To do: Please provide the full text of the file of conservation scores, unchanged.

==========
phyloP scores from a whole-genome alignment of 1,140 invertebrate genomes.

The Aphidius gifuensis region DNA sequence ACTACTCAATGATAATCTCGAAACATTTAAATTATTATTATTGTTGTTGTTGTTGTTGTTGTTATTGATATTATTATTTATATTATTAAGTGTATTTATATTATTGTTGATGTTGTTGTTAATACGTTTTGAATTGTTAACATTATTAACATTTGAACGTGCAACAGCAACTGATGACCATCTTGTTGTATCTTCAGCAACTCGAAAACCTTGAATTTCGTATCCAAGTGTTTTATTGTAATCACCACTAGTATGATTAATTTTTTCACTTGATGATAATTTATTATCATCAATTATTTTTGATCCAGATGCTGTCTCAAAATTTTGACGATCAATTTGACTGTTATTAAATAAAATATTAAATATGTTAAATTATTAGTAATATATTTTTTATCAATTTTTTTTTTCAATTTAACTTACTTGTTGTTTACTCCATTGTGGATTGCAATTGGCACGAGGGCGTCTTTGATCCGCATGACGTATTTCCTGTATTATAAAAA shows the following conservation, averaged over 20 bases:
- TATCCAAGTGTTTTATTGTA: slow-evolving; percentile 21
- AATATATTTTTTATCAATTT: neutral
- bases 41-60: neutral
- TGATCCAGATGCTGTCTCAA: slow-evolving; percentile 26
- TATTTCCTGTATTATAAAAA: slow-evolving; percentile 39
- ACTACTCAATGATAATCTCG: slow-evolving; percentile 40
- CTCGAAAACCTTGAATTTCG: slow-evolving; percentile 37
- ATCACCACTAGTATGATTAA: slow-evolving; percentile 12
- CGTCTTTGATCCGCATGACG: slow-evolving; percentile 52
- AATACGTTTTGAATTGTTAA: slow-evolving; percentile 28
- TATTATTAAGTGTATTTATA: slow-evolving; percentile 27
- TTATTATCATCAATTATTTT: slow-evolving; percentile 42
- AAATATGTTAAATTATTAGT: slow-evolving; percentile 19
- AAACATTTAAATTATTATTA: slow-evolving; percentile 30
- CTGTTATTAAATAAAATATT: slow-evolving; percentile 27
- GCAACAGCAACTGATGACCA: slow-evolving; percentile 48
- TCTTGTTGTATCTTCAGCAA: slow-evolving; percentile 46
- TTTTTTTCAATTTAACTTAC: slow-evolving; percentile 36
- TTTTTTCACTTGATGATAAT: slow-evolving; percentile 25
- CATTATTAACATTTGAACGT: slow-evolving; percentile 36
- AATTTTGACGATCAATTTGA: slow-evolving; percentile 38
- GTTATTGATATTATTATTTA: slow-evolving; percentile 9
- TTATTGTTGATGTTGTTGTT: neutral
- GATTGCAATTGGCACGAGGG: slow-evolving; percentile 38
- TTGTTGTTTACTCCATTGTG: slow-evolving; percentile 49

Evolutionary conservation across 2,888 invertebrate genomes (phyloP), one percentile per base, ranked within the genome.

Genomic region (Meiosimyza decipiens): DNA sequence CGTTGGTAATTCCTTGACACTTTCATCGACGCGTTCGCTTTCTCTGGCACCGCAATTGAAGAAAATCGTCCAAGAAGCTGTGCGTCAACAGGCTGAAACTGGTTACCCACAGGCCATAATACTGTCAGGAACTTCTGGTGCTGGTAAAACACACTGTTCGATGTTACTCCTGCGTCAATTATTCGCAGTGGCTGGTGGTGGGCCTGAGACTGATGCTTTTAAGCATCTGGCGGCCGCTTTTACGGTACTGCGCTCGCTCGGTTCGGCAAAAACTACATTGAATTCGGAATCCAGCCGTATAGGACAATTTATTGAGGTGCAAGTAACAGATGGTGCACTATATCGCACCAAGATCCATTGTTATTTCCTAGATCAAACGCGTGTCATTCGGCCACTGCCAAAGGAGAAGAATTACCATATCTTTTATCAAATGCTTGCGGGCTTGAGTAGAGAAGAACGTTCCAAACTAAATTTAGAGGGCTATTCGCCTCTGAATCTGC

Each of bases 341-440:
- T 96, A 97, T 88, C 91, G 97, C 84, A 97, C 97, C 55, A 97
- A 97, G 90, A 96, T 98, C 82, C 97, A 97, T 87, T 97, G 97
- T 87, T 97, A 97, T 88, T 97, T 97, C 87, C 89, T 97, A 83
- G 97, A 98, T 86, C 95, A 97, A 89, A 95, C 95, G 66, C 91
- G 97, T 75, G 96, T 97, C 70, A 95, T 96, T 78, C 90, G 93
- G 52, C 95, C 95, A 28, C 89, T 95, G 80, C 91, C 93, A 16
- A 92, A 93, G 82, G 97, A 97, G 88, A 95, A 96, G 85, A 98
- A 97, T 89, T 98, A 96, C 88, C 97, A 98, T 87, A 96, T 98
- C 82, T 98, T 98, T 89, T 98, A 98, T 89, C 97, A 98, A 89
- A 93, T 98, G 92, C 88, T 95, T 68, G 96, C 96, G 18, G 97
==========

phyloP scores from a whole-genome alignment of 1,140 invertebrate genomes.

The Aphidius gifuensis region DNA sequence ACTACTCAATGATAATCTCGAAACATTTAAATTATTATTATTGTTGTTGTTGTTGTTGTTGTTATTGATATTATTATTTATATTATTAAGTGTATTTATATTATTGTTGATGTTGTTGTTAATACGTTTTGAATTGTTAACATTATTAACATTTGAACGTGCAACAGCAACTGATGACCATCTTGTTGTATCTTCAGCAACTCGAAAACCTTGAATTTCGTATCCAAGTGTTTTATTGTAATCACCACTAGTATGATTAATTTTTTCACTTGATGATAATTTATTATCATCAATTATTTTTGATCCAGATGCTGTCTCAAAATTTTGACGATCAATTTGACTGTTATTAAATAAAATATTAAATATGTTAAATTATTAGTAATATATTTTTTATCAATTTTTTTTTTCAATTTAACTTACTTGTTGTTTACTCCATTGTGGATTGCAATTGGCACGAGGGCGTCTTTGATCCGCATGACGTATTTCCTGTATTATAAAAA shows the following conservation, averaged over 20 bases:
- TATCCAAGTGTTTTATTGTA: slow-evolving; percentile 21
- AATATATTTTTTATCAATTT: neutral
- bases 41-60: neutral
- TGATCCAGATGCTGTCTCAA: slow-evolving; percentile 26
- TATTTCCTGTATTATAAAAA: slow-evolving; percentile 39
- ACTACTCAATGATAATCTCG: slow-evolving; percentile 40
- CTCGAAAACCTTGAATTTCG: slow-evolving; percentile 37
- ATCACCACTAGTATGATTAA: slow-evolving; percentile 12
- CGTCTTTGATCCGCATGACG: slow-evolving; percentile 52
- AATACGTTTTGAATTGTTAA: slow-evolving; percentile 28
- TATTATTAAGTGTATTTATA: slow-evolving; percentile 27
- TTATTATCATCAATTATTTT: slow-evolving; percentile 42
- AAATATGTTAAATTATTAGT: slow-evolving; percentile 19
- AAACATTTAAATTATTATTA: slow-evolving; percentile 30
- CTGTTATTAAATAAAATATT: slow-evolving; percentile 27
- GCAACAGCAACTGATGACCA: slow-evolving; percentile 48
- TCTTGTTGTATCTTCAGCAA: slow-evolving; percentile 46
- TTTTTTTCAATTTAACTTAC: slow-evolving; percentile 36
- TTTTTTCACTTGATGATAAT: slow-evolving; percentile 25
- CATTATTAACATTTGAACGT: slow-evolving; percentile 36
- AATTTTGACGATCAATTTGA: slow-evolving; percentile 38
- GTTATTGATATTATTATTTA: slow-evolving; percentile 9
- TTATTGTTGATGTTGTTGTT: neutral
- GATTGCAATTGGCACGAGGG: slow-evolving; percentile 38
- TTGTTGTTTACTCCATTGTG: slow-evolving; percentile 49

Evolutionary conservation across 2,888 invertebrate genomes (phyloP), one percentile per base, ranked within the genome.

Genomic region (Meiosimyza decipiens): DNA sequence CGTTGGTAATTCCTTGACACTTTCATCGACGCGTTCGCTTTCTCTGGCACCGCAATTGAAGAAAATCGTCCAAGAAGCTGTGCGTCAACAGGCTGAAACTGGTTACCCACAGGCCATAATACTGTCAGGAACTTCTGGTGCTGGTAAAACACACTGTTCGATGTTACTCCTGCGTCAATTATTCGCAGTGGCTGGTGGTGGGCCTGAGACTGATGCTTTTAAGCATCTGGCGGCCGCTTTTACGGTACTGCGCTCGCTCGGTTCGGCAAAAACTACATTGAATTCGGAATCCAGCCGTATAGGACAATTTATTGAGGTGCAAGTAACAGATGGTGCACTATATCGCACCAAGATCCATTGTTATTTCCTAGATCAAACGCGTGTCATTCGGCCACTGCCAAAGGAGAAGAATTACCATATCTTTTATCAAATGCTTGCGGGCTTGAGTAGAGAAGAACGTTCCAAACTAAATTTAGAGGGCTATTCGCCTCTGAATCTGC

Each of bases 341-440:
- T 96, A 97, T 88, C 91, G 97, C 84, A 97, C 97, C 55, A 97
- A 97, G 90, A 96, T 98, C 82, C 97, A 97, T 87, T 97, G 97
- T 87, T 97, A 97, T 88, T 97, T 97, C 87, C 89, T 97, A 83
- G 97, A 98, T 86, C 95, A 97, A 89, A 95, C 95, G 66, C 91
- G 97, T 75, G 96, T 97, C 70, A 95, T 96, T 78, C 90, G 93
- G 52, C 95, C 95, A 28, C 89, T 95, G 80, C 91, C 93, A 16
- A 92, A 93, G 82, G 97, A 97, G 88, A 95, A 96, G 85, A 98
- A 97, T 89, T 98, A 96, C 88, C 97, A 98, T 87, A 96, T 98
- C 82, T 98, T 98, T 89, T 98, A 98, T 89, C 97, A 98, A 89
- A 93, T 98, G 92, C 88, T 95, T 68, G 96, C 96, G 18, G 97